Drug-Price Gouging Hedge Fund Guy May Be Even Worse Than You Thought, SEC Documents Show

Martin Shkreli is part of a federal probe involving a biotech company that fired him last year.

Martin Shkreli, the pharmaceutical executive who jacked up the price of a drug mainly used by cancer and HIV-AIDS patients by about 8 gazillion percent, is part of a criminal investigation involving a company he founded, according to documents on file with the Securities and Exchange Commission.

A federal prosecutor this year subpoenaed Retrophin Inc., looking for information on the company's dealings with Shkreli, who founded the biotechnology company in 2011 and ran it until he was fired last year. Shkreli, 32, currently is CEO of Turing Pharmaceuticals.

"In January 2015, the Company received a subpoena relating to a criminal investigation by the U.S. Attorney for the Eastern District of New York. The subpoena requests information regarding, among other things, the Company’s relationship with the MS MB Entities and Mr. Shkreli," according to the company filing. MSMB Capital Management is the name of the hedge fund Shkreli started in his 20s.

Neither Shkreli nor Turing Pharmaceuticals returned requests for comment. The U.S. Attorney for the Eastern District of New York declined to comment through a spokesman.

The same SEC filing says that Shkreli confessed he owed his former employer more than a half-million dollars for "short-swing profits" he accrued -- which means he bought and sold stock with inside information within a six-month window.

Doing so is not necessarily illegal, but profits must be turned over to the company. "In December 2014, Mr. Shkreli filed an answer to the operative complaint, in which he, among other things, admitted to owing the Company over $600,000 in short-swing profits," the filing notes.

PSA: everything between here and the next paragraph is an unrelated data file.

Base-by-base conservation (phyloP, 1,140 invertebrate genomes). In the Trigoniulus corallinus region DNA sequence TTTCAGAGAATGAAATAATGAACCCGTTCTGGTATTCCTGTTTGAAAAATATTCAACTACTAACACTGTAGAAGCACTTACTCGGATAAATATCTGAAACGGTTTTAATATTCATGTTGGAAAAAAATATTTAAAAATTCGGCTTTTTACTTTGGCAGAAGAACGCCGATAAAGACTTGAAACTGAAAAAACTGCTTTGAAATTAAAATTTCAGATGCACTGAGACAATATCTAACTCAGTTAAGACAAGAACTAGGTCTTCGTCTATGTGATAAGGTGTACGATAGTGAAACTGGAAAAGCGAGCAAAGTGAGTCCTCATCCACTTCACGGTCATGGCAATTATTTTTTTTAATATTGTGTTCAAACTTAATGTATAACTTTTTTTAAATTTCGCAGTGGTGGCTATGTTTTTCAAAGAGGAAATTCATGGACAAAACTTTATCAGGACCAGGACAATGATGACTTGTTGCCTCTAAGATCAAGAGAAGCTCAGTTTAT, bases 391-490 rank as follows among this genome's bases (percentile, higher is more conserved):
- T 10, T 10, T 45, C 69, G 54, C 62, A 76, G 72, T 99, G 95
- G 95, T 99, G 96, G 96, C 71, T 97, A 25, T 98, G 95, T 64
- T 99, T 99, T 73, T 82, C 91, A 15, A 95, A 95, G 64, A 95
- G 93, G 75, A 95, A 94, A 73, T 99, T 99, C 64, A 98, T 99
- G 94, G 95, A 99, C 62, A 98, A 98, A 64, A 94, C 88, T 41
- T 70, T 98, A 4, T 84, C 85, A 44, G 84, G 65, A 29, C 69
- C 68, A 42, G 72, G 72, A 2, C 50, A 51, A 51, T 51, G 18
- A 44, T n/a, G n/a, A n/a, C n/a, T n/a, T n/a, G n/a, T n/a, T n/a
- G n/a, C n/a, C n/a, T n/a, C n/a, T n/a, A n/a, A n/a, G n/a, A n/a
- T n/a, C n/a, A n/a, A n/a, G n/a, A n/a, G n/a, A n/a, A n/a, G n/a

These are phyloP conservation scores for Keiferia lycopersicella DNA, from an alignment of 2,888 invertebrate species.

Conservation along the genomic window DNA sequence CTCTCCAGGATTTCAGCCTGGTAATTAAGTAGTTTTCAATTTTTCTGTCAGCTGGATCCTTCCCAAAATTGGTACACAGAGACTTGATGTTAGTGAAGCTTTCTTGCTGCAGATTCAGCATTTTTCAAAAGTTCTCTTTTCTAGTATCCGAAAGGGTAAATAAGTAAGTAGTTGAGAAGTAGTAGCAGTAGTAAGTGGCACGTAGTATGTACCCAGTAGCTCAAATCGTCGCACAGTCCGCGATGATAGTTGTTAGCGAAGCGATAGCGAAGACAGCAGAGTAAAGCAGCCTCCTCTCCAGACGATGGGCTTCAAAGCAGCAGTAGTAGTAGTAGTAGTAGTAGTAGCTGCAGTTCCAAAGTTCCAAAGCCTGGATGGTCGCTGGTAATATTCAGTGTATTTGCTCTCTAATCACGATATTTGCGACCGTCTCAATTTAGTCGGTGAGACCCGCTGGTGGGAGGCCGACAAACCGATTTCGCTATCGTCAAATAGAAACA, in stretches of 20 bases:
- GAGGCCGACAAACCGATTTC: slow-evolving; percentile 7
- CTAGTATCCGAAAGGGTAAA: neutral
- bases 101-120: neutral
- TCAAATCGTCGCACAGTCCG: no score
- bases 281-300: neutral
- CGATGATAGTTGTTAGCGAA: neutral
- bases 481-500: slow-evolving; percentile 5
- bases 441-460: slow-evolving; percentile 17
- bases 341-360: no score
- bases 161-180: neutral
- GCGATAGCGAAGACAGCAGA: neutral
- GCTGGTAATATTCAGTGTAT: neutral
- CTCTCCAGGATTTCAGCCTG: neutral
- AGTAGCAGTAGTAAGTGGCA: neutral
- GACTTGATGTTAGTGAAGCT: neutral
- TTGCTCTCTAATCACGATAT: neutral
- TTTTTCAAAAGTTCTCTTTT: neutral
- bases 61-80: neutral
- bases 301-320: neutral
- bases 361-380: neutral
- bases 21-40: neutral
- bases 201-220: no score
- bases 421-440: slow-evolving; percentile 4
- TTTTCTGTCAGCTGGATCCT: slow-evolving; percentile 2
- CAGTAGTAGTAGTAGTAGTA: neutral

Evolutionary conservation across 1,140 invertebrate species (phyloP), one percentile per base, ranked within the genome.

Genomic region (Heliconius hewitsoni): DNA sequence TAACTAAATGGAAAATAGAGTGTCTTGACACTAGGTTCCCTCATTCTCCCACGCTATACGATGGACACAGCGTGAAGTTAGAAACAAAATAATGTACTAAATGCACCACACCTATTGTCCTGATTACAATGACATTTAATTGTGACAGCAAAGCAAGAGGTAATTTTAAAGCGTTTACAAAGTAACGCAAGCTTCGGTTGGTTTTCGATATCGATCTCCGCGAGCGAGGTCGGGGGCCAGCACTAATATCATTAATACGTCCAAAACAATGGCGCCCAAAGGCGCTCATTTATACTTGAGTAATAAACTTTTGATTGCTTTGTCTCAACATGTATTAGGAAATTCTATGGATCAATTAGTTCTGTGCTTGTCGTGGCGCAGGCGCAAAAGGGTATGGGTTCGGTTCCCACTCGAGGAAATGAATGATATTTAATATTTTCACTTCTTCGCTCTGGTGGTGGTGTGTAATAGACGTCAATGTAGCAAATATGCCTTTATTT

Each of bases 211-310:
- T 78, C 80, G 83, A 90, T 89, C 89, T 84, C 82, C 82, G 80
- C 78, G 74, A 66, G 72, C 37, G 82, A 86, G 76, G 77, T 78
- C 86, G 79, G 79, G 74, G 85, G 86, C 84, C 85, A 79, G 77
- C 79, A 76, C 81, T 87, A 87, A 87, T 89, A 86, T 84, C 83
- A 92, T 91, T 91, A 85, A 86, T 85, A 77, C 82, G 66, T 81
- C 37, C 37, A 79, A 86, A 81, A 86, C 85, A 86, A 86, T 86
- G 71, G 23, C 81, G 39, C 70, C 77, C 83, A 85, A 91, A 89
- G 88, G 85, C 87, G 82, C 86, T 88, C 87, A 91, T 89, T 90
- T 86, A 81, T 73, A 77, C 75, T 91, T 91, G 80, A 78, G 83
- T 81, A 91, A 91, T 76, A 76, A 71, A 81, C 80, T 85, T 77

Shkreli also faces accusations he sold off Retrophin stock while urging others to buy more of it, and that he anonymously criticized companies online in order to drive down their share prices, according to SEC documents.

Shkreli and Turing Pharmaceuticals attracted widespread negative attention this week after The New York Times reported the firm hiked the price of Daraprim from $13.50 per pill to $750 in a single day. The medicine is more than 60 years old, but has no generic competition, mostly because so few patients need it. Those who do must take the drug to fend off a deadly infection called toxoplasmosis, which afflicts people with AIDS, babies born with HIV, and those with some kinds of cancers. According to Slate, Retrophin implemented a similar price increase for a kidney medicine when Shkreli ran the company.

The leading Democratic presidential candidates, Sen. Bernie Sanders (I-Vt.) and former Secretary of State Hillary Clinton, both condemned the drug price hike. Clinton dubbed it "price gouging" and cited it as a justification for a slate of proposals to reduce drug costs that she unveiled Tuesday.

Shkreli responded to criticisms in a series of television appearances Tuesday, saying the price increase is "altruistic" because it would enable his company to research new drugs. The day before, he responded to similar questions from John Carroll, editor of the newsletter Fierce Biotech, by calling the journalist a "moron."

The Pharmaceutical Research and Manufacturers of America, an industry trade group, on Tuesday sought to distance itself from Shkreli, Turing Pharmaceuticals and the price backlash. The organization said on Twitter that Shkreli's firm "does not represent the values" of its members.

UPDATE: 7:35 p.m. -- Shkreli said Tuesday that Turing would lower the price of the drug an unspecified amount "in response to the anger that was felt by people."

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